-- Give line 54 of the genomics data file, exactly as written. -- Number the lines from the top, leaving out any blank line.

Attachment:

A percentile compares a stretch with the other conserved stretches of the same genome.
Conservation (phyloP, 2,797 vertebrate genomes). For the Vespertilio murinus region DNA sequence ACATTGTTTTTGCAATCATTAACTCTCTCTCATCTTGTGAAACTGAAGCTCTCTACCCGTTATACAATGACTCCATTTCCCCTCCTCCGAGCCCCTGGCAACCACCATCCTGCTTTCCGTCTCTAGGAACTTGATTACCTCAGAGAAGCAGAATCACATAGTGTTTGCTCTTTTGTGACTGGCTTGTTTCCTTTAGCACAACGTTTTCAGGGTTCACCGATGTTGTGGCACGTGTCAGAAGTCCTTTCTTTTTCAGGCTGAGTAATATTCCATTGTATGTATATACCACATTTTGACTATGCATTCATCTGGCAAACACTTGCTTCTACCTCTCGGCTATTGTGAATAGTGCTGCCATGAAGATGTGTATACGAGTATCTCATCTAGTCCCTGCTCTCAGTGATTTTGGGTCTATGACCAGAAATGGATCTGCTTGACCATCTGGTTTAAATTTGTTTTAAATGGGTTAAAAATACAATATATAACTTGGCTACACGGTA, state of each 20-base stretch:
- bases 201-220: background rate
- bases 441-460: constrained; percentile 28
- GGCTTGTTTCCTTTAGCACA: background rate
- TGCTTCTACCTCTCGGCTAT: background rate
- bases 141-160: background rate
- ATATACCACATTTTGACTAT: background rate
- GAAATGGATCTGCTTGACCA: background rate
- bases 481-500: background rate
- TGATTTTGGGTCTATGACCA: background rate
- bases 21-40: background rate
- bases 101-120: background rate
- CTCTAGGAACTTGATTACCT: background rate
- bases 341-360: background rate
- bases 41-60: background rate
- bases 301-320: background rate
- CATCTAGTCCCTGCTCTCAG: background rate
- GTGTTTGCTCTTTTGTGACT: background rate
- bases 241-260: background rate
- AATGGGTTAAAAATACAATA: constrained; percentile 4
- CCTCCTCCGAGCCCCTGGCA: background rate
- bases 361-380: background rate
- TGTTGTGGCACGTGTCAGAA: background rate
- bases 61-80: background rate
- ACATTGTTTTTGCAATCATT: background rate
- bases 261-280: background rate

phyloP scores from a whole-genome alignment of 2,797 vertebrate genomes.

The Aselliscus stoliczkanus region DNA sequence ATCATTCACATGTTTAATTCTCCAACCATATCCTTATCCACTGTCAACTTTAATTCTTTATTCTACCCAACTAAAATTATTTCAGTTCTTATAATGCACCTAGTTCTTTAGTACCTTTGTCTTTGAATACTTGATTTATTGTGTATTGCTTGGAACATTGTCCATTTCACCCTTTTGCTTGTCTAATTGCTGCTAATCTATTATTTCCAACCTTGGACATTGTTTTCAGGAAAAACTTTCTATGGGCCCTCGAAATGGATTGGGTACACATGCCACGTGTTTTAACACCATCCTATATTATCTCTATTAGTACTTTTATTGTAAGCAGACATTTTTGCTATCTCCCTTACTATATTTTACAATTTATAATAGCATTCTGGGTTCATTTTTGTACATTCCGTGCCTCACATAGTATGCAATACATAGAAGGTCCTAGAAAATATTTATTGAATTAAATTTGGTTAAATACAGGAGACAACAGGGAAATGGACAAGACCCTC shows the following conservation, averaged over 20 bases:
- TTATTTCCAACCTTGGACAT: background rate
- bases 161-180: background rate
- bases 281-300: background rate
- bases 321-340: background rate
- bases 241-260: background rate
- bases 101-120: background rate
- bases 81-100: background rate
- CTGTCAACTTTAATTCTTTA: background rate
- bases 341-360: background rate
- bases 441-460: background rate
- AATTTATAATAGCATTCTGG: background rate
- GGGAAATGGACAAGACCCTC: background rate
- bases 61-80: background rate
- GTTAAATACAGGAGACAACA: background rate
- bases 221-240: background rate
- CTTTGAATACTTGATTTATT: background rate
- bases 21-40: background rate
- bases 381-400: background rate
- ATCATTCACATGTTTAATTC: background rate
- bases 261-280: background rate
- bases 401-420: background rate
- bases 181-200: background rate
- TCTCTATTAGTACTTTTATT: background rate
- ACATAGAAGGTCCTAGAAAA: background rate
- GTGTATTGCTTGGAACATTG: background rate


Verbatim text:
- GTGTATTGCTTGGAACATTG: background rate